# Are there any heuristics for optimizing the successive over-relaxation (SOR) method?

As I understand it, successive over relaxation works by choosing a parameter $0\leq\omega\leq2$ and using a linear combination of a (quasi) Gauss-Seidel iteration and the value at the previous timestep... that is

${u}^{k+1} = (\omega){u_{gs}}^{k+1} + (1-\omega)u^{k}$

I state 'quasi' because ${u_{gs}}^{k+1}$ includes the latest information updated according to this rule, at any timestep. (note that at $\omega=1$, this is exactly gauss-seidel).

In any case, I have read that on optimal choice for $\omega$ (such that the iteration converges faster than any other) approaches 2 for the poisson problem as the spatial resolution approaches zero. Does a similar trend exist for other symmetric, diagonally dominant problems? That is, is there a way to choose omega optimally without embedding it into an adaptive optimization scheme? Are there other heuristics for other types of problems? What kinds of problems would under-relaxation ($\omega<1$) be optimal?

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Not quite your question, but see Salakhutdinov and Roweis, Adaptive Overrelaxed Bound Optimization Methods 2003, 8p. (Adaptive speedups have high bang per buck, but are afaik impossible to analyze, so off-topic here.) –  denis Dec 16 '14 at 17:23

### Damped Jacobi

Suppose the matrix $A$ has diagonal $D$. If the spectrum of $D^{-1}A$ lies in the interval $[a,b]$ of the positive real axis, then the iteration matrix of Jacobi with damping factor $\omega$ $$B_\text{Jacobi} = I - \omega D^{-1} A$$ has spectrum in the range $[1 - \omega b,1 - \omega a]$, so minimizing the spectral radius with $$\omega_{\text{opt}} = \frac 2 {a + b}$$ gives a convergence factor of $$\rho_\text{opt} = 1 - \frac{2a}{a+b} = \frac{b-a}{a+b}.$$ If $a \ll b$, then this convergence factor is very poor, as expected. Note that it is relatively easy to estimate $b$ using a Krylov method, but quite expensive to estimate $a$.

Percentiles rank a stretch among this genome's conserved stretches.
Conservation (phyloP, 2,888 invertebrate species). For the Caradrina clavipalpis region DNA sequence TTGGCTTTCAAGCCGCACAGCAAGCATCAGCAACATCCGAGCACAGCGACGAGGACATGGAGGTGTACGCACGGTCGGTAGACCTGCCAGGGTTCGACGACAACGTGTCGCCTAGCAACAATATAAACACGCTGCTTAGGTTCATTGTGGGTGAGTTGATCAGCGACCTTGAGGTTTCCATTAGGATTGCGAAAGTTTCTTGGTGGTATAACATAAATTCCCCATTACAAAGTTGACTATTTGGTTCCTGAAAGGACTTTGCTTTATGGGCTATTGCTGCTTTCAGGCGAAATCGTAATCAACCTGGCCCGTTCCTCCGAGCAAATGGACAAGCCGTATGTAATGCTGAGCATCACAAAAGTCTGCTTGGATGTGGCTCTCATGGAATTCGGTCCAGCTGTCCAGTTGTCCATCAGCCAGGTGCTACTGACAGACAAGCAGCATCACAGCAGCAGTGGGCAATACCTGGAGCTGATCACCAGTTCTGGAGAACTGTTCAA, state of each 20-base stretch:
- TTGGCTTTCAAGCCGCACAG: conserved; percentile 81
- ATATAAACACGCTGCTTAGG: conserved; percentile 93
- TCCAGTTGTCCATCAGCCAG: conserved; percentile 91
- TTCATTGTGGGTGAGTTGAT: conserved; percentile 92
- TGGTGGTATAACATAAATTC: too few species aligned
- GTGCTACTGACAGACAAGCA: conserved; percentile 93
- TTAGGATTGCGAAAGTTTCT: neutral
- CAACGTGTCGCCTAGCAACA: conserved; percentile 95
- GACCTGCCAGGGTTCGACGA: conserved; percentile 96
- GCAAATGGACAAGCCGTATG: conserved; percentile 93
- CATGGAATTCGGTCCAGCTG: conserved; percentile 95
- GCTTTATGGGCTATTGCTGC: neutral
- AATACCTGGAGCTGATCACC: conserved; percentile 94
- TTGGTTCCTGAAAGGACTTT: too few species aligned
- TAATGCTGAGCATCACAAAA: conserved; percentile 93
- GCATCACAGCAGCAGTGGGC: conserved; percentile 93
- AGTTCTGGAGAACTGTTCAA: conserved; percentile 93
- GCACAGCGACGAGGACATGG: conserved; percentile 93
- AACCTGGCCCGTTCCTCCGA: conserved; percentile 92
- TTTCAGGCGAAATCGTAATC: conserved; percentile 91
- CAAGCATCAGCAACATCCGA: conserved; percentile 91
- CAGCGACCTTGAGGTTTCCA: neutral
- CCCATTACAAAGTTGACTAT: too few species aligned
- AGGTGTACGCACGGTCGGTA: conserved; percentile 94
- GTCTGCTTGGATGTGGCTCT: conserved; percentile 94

### Successive over-relaxation (SOR)

Young (1950) proved an optimal result for SOR applied to matrices with so-called Property A, consistent ordering, and positive real eigenvalues of $D^{-1}A$. Given a maximal eigenvalue $\mu_\max$ of the undamped Jacobi iteration matrix $I - D^{-1} A$ ($\mu_\max < 1$ is guaranteed by the assumptions in this case), the optimal damping factor for SOR is $$\omega_\text{opt} = 1 + \left( \frac{\mu_\max}{1 + \sqrt{1 - \mu_\max^2}} \right)^2$$ which results in a convergence rate of $$\rho_\text{opt} = \omega_\text{opt} - 1.$$ Note that $\omega_\text{opt}$ approaches 2 when $\mu_\max \to 1$.

It's not 1950 any more and it really doesn't make sense to use stationary iterative methods as solvers. Instead, we use them as smoothers for multigrid. In this context, we only care to target the upper end of the spectrum. Optimizing the relaxation factor in SOR causes SOR to produce very little damping of high frequencies (in exchange for better convergence on lower frequencies), so it is usually better to use standard Gauss-Seidel, corresponding to $\omega = 1$ in SOR. For nonsymmetric problems and problems with highly variable coefficients, under-relaxed SOR ($\omega <1$) may have better damping properties.
Estimating both eigenvalues of $D^{-1}A$ is expensive, but the largest eigenvalue can be estimated quickly using a few Krylov iterations. Polynomial smoothers (preconditioned with Jacobi) are more effective than multiple iterations of damped Jacobi and are easier to configure, so they should be preferred. See this answer for more on polynomial smoothers.
It is sometimes claimed that SOR should not be used as a preconditioner for Krylov methods such as GMRES. This comes from the observation that the optimal relaxation parameter should place all eigenvalues of the iteration matrix $$B_\text{SOR} = 1 - \left(\frac 1 \omega D + L\right)^{-1} A$$ on a circle centered at the origin. The spectrum of the preconditioned operator $(\frac 1 \omega D + L)^{-1} A$ has eigenvalues on a circle of the same radius, but centered on 1. For poorly conditioned operators, the radius of the circle is quite close to 1, so GMRES sees eigenvalues close to the origin at a range of angles, which is usually not good for convergence. In practice, GMRES may converge reasonably when preconditioned with SOR, especially for problems that are already fairly well conditioned, but other preconditioners are often more effective.
The use of $p$- and $hp$-multigrid is of course independent of whether a Krylov method is used on the outside. The relative costs of various operations are of course different for GPUs compared to CPUs, and there is variability between implementations. Preconditioned Richardson is just a defect correction method. So are the Newton and Picard (if written as such) nonlinear methods. Other nonlinear methods (NGMRES, BFGS, etc) also use history, and can be better depending on the relative strength of the nonlinearity. –  Jed Brown Jan 17 '12 at 21:54